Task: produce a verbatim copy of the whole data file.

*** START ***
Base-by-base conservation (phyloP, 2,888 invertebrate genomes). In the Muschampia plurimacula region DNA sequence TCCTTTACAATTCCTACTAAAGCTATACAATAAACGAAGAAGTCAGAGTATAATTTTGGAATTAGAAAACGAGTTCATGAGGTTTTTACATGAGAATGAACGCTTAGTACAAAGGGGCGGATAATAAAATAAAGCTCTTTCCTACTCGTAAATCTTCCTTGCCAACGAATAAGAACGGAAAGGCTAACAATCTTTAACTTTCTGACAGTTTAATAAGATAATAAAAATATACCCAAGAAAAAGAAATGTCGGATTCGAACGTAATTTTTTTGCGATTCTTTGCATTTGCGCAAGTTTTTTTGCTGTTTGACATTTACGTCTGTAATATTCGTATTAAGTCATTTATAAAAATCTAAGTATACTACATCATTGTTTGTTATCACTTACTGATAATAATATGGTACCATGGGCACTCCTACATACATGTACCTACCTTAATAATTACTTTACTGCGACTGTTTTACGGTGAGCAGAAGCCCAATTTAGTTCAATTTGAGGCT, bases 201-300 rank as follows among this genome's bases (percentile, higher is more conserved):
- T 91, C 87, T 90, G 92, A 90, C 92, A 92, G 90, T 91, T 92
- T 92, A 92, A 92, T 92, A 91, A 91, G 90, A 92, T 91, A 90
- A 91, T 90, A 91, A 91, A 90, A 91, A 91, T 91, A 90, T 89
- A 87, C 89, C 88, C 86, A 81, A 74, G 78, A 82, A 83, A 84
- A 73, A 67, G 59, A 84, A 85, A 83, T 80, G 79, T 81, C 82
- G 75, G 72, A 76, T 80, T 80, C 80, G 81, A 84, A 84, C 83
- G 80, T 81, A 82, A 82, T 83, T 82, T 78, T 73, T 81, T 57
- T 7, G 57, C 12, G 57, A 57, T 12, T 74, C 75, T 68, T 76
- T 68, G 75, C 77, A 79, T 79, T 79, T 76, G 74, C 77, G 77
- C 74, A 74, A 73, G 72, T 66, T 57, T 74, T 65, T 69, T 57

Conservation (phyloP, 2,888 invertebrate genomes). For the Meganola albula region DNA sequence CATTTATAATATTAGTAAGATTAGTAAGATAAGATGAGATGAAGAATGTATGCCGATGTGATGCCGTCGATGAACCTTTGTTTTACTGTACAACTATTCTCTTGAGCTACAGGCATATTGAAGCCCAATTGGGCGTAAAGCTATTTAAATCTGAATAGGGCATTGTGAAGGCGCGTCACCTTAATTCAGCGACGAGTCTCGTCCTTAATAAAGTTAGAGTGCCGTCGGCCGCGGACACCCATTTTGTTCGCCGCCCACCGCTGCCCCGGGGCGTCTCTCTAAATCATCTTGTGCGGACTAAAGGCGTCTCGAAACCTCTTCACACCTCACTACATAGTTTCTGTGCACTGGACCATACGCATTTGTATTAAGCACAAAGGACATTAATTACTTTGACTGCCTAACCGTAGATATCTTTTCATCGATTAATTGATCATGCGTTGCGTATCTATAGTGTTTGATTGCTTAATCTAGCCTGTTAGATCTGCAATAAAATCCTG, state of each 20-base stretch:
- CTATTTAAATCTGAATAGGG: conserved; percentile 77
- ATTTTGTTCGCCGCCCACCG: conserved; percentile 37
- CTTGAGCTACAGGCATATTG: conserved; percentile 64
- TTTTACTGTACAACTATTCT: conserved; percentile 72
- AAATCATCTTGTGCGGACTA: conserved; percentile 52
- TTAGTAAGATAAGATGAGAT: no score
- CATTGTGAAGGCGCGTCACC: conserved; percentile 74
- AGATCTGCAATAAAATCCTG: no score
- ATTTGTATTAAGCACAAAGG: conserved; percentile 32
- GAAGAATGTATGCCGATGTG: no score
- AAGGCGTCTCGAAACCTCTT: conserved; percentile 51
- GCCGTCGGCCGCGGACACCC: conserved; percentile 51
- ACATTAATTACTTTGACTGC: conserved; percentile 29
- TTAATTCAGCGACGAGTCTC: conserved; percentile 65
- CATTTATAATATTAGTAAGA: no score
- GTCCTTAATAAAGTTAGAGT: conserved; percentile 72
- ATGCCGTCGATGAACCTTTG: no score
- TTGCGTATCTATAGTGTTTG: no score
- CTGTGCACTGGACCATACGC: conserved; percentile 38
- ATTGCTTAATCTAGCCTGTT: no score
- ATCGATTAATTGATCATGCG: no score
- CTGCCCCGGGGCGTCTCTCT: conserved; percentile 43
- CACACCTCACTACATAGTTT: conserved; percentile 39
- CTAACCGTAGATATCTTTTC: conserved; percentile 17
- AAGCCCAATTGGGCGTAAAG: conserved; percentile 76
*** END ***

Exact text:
Base-by-base conservation (phyloP, 2,888 invertebrate genomes). In the Muschampia plurimacula region DNA sequence TCCTTTACAATTCCTACTAAAGCTATACAATAAACGAAGAAGTCAGAGTATAATTTTGGAATTAGAAAACGAGTTCATGAGGTTTTTACATGAGAATGAACGCTTAGTACAAAGGGGCGGATAATAAAATAAAGCTCTTTCCTACTCGTAAATCTTCCTTGCCAACGAATAAGAACGGAAAGGCTAACAATCTTTAACTTTCTGACAGTTTAATAAGATAATAAAAATATACCCAAGAAAAAGAAATGTCGGATTCGAACGTAATTTTTTTGCGATTCTTTGCATTTGCGCAAGTTTTTTTGCTGTTTGACATTTACGTCTGTAATATTCGTATTAAGTCATTTATAAAAATCTAAGTATACTACATCATTGTTTGTTATCACTTACTGATAATAATATGGTACCATGGGCACTCCTACATACATGTACCTACCTTAATAATTACTTTACTGCGACTGTTTTACGGTGAGCAGAAGCCCAATTTAGTTCAATTTGAGGCT, bases 201-300 rank as follows among this genome's bases (percentile, higher is more conserved):
- T 91, C 87, T 90, G 92, A 90, C 92, A 92, G 90, T 91, T 92
- T 92, A 92, A 92, T 92, A 91, A 91, G 90, A 92, T 91, A 90
- A 91, T 90, A 91, A 91, A 90, A 91, A 91, T 91, A 90, T 89
- A 87, C 89, C 88, C 86, A 81, A 74, G 78, A 82, A 83, A 84
- A 73, A 67, G 59, A 84, A 85, A 83, T 80, G 79, T 81, C 82
- G 75, G 72, A 76, T 80, T 80, C 80, G 81, A 84, A 84, C 83
- G 80, T 81, A 82, A 82, T 83, T 82, T 78, T 73, T 81, T 57
- T 7, G 57, C 12, G 57, A 57, T 12, T 74, C 75, T 68, T 76
- T 68, G 75, C 77, A 79, T 79, T 79, T 76, G 74, C 77, G 77
- C 74, A 74, A 73, G 72, T 66, T 57, T 74, T 65, T 69, T 57

Conservation (phyloP, 2,888 invertebrate genomes). For the Meganola albula region DNA sequence CATTTATAATATTAGTAAGATTAGTAAGATAAGATGAGATGAAGAATGTATGCCGATGTGATGCCGTCGATGAACCTTTGTTTTACTGTACAACTATTCTCTTGAGCTACAGGCATATTGAAGCCCAATTGGGCGTAAAGCTATTTAAATCTGAATAGGGCATTGTGAAGGCGCGTCACCTTAATTCAGCGACGAGTCTCGTCCTTAATAAAGTTAGAGTGCCGTCGGCCGCGGACACCCATTTTGTTCGCCGCCCACCGCTGCCCCGGGGCGTCTCTCTAAATCATCTTGTGCGGACTAAAGGCGTCTCGAAACCTCTTCACACCTCACTACATAGTTTCTGTGCACTGGACCATACGCATTTGTATTAAGCACAAAGGACATTAATTACTTTGACTGCCTAACCGTAGATATCTTTTCATCGATTAATTGATCATGCGTTGCGTATCTATAGTGTTTGATTGCTTAATCTAGCCTGTTAGATCTGCAATAAAATCCTG, state of each 20-base stretch:
- CTATTTAAATCTGAATAGGG: conserved; percentile 77
- ATTTTGTTCGCCGCCCACCG: conserved; percentile 37
- CTTGAGCTACAGGCATATTG: conserved; percentile 64
- TTTTACTGTACAACTATTCT: conserved; percentile 72
- AAATCATCTTGTGCGGACTA: conserved; percentile 52
- TTAGTAAGATAAGATGAGAT: no score
- CATTGTGAAGGCGCGTCACC: conserved; percentile 74
- AGATCTGCAATAAAATCCTG: no score
- ATTTGTATTAAGCACAAAGG: conserved; percentile 32
- GAAGAATGTATGCCGATGTG: no score
- AAGGCGTCTCGAAACCTCTT: conserved; percentile 51
- GCCGTCGGCCGCGGACACCC: conserved; percentile 51
- ACATTAATTACTTTGACTGC: conserved; percentile 29
- TTAATTCAGCGACGAGTCTC: conserved; percentile 65
- CATTTATAATATTAGTAAGA: no score
- GTCCTTAATAAAGTTAGAGT: conserved; percentile 72
- ATGCCGTCGATGAACCTTTG: no score
- TTGCGTATCTATAGTGTTTG: no score
- CTGTGCACTGGACCATACGC: conserved; percentile 38
- ATTGCTTAATCTAGCCTGTT: no score
- ATCGATTAATTGATCATGCG: no score
- CTGCCCCGGGGCGTCTCTCT: conserved; percentile 43
- CACACCTCACTACATAGTTT: conserved; percentile 39
- CTAACCGTAGATATCTTTTC: conserved; percentile 17
- AAGCCCAATTGGGCGTAAAG: conserved; percentile 76